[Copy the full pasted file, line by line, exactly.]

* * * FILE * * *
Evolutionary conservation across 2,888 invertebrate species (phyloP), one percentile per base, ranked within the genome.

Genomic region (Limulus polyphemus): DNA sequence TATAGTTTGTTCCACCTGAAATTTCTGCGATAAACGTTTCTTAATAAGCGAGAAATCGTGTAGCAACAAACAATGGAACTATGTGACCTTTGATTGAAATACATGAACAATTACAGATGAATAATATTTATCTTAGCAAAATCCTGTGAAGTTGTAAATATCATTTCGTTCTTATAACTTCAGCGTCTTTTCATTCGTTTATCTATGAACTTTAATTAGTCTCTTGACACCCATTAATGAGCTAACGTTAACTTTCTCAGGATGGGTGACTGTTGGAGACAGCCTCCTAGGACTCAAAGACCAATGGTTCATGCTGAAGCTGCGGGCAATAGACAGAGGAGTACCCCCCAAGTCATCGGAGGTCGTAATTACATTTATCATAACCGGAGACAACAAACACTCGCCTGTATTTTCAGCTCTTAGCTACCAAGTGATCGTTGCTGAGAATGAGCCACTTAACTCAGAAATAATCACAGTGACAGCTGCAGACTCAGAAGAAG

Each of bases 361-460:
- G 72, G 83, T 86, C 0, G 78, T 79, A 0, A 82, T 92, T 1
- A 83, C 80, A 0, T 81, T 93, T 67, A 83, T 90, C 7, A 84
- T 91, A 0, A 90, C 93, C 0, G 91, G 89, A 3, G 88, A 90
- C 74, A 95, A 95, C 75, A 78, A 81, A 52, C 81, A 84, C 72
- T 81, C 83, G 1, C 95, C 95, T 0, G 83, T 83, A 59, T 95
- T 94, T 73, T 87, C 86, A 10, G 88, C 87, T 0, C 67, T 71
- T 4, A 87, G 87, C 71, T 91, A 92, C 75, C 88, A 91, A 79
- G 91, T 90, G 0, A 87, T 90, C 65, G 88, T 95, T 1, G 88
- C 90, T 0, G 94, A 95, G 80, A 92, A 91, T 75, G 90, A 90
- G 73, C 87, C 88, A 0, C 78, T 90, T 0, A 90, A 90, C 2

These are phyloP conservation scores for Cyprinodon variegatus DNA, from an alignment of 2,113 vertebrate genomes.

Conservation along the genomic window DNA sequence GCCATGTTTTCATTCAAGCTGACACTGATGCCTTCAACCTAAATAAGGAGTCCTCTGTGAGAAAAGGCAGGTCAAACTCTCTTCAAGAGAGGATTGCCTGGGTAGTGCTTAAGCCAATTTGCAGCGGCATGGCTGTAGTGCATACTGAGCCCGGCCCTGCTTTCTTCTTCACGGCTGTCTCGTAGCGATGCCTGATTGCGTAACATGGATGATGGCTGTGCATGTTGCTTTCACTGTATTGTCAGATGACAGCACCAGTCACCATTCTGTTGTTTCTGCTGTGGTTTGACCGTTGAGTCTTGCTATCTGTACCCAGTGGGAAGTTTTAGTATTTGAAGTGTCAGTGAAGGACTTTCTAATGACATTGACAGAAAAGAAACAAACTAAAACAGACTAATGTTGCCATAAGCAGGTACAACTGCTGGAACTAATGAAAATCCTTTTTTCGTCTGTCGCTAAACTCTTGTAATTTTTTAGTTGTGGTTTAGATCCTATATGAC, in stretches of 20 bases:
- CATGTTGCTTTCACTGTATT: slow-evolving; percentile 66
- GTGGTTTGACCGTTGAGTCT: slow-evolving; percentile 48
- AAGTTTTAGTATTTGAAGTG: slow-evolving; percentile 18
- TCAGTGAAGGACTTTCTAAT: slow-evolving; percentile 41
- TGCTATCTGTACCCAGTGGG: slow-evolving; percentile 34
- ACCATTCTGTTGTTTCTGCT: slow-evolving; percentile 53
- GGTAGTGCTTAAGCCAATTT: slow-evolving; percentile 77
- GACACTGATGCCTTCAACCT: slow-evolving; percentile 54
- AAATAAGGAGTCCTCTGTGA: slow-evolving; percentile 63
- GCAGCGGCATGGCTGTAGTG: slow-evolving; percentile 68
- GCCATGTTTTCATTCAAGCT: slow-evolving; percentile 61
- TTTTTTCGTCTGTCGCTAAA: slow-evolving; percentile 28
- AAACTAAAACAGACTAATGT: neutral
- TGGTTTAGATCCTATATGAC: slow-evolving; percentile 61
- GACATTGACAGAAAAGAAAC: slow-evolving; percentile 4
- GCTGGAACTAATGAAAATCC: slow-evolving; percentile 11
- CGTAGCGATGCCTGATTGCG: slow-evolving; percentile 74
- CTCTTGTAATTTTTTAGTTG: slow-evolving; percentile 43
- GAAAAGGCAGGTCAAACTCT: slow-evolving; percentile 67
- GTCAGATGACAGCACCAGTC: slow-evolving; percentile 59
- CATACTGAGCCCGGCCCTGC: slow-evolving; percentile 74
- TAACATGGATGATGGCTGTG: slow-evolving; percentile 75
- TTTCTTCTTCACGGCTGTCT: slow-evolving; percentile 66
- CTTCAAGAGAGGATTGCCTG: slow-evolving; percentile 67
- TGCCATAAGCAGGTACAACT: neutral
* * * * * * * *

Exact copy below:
Evolutionary conservation across 2,888 invertebrate species (phyloP), one percentile per base, ranked within the genome.

Genomic region (Limulus polyphemus): DNA sequence TATAGTTTGTTCCACCTGAAATTTCTGCGATAAACGTTTCTTAATAAGCGAGAAATCGTGTAGCAACAAACAATGGAACTATGTGACCTTTGATTGAAATACATGAACAATTACAGATGAATAATATTTATCTTAGCAAAATCCTGTGAAGTTGTAAATATCATTTCGTTCTTATAACTTCAGCGTCTTTTCATTCGTTTATCTATGAACTTTAATTAGTCTCTTGACACCCATTAATGAGCTAACGTTAACTTTCTCAGGATGGGTGACTGTTGGAGACAGCCTCCTAGGACTCAAAGACCAATGGTTCATGCTGAAGCTGCGGGCAATAGACAGAGGAGTACCCCCCAAGTCATCGGAGGTCGTAATTACATTTATCATAACCGGAGACAACAAACACTCGCCTGTATTTTCAGCTCTTAGCTACCAAGTGATCGTTGCTGAGAATGAGCCACTTAACTCAGAAATAATCACAGTGACAGCTGCAGACTCAGAAGAAG

Each of bases 361-460:
- G 72, G 83, T 86, C 0, G 78, T 79, A 0, A 82, T 92, T 1
- A 83, C 80, A 0, T 81, T 93, T 67, A 83, T 90, C 7, A 84
- T 91, A 0, A 90, C 93, C 0, G 91, G 89, A 3, G 88, A 90
- C 74, A 95, A 95, C 75, A 78, A 81, A 52, C 81, A 84, C 72
- T 81, C 83, G 1, C 95, C 95, T 0, G 83, T 83, A 59, T 95
- T 94, T 73, T 87, C 86, A 10, G 88, C 87, T 0, C 67, T 71
- T 4, A 87, G 87, C 71, T 91, A 92, C 75, C 88, A 91, A 79
- G 91, T 90, G 0, A 87, T 90, C 65, G 88, T 95, T 1, G 88
- C 90, T 0, G 94, A 95, G 80, A 92, A 91, T 75, G 90, A 90
- G 73, C 87, C 88, A 0, C 78, T 90, T 0, A 90, A 90, C 2

These are phyloP conservation scores for Cyprinodon variegatus DNA, from an alignment of 2,113 vertebrate genomes.

Conservation along the genomic window DNA sequence GCCATGTTTTCATTCAAGCTGACACTGATGCCTTCAACCTAAATAAGGAGTCCTCTGTGAGAAAAGGCAGGTCAAACTCTCTTCAAGAGAGGATTGCCTGGGTAGTGCTTAAGCCAATTTGCAGCGGCATGGCTGTAGTGCATACTGAGCCCGGCCCTGCTTTCTTCTTCACGGCTGTCTCGTAGCGATGCCTGATTGCGTAACATGGATGATGGCTGTGCATGTTGCTTTCACTGTATTGTCAGATGACAGCACCAGTCACCATTCTGTTGTTTCTGCTGTGGTTTGACCGTTGAGTCTTGCTATCTGTACCCAGTGGGAAGTTTTAGTATTTGAAGTGTCAGTGAAGGACTTTCTAATGACATTGACAGAAAAGAAACAAACTAAAACAGACTAATGTTGCCATAAGCAGGTACAACTGCTGGAACTAATGAAAATCCTTTTTTCGTCTGTCGCTAAACTCTTGTAATTTTTTAGTTGTGGTTTAGATCCTATATGAC, in stretches of 20 bases:
- CATGTTGCTTTCACTGTATT: slow-evolving; percentile 66
- GTGGTTTGACCGTTGAGTCT: slow-evolving; percentile 48
- AAGTTTTAGTATTTGAAGTG: slow-evolving; percentile 18
- TCAGTGAAGGACTTTCTAAT: slow-evolving; percentile 41
- TGCTATCTGTACCCAGTGGG: slow-evolving; percentile 34
- ACCATTCTGTTGTTTCTGCT: slow-evolving; percentile 53
- GGTAGTGCTTAAGCCAATTT: slow-evolving; percentile 77
- GACACTGATGCCTTCAACCT: slow-evolving; percentile 54
- AAATAAGGAGTCCTCTGTGA: slow-evolving; percentile 63
- GCAGCGGCATGGCTGTAGTG: slow-evolving; percentile 68
- GCCATGTTTTCATTCAAGCT: slow-evolving; percentile 61
- TTTTTTCGTCTGTCGCTAAA: slow-evolving; percentile 28
- AAACTAAAACAGACTAATGT: neutral
- TGGTTTAGATCCTATATGAC: slow-evolving; percentile 61
- GACATTGACAGAAAAGAAAC: slow-evolving; percentile 4
- GCTGGAACTAATGAAAATCC: slow-evolving; percentile 11
- CGTAGCGATGCCTGATTGCG: slow-evolving; percentile 74
- CTCTTGTAATTTTTTAGTTG: slow-evolving; percentile 43
- GAAAAGGCAGGTCAAACTCT: slow-evolving; percentile 67
- GTCAGATGACAGCACCAGTC: slow-evolving; percentile 59
- CATACTGAGCCCGGCCCTGC: slow-evolving; percentile 74
- TAACATGGATGATGGCTGTG: slow-evolving; percentile 75
- TTTCTTCTTCACGGCTGTCT: slow-evolving; percentile 66
- CTTCAAGAGAGGATTGCCTG: slow-evolving; percentile 67
- TGCCATAAGCAGGTACAACT: neutral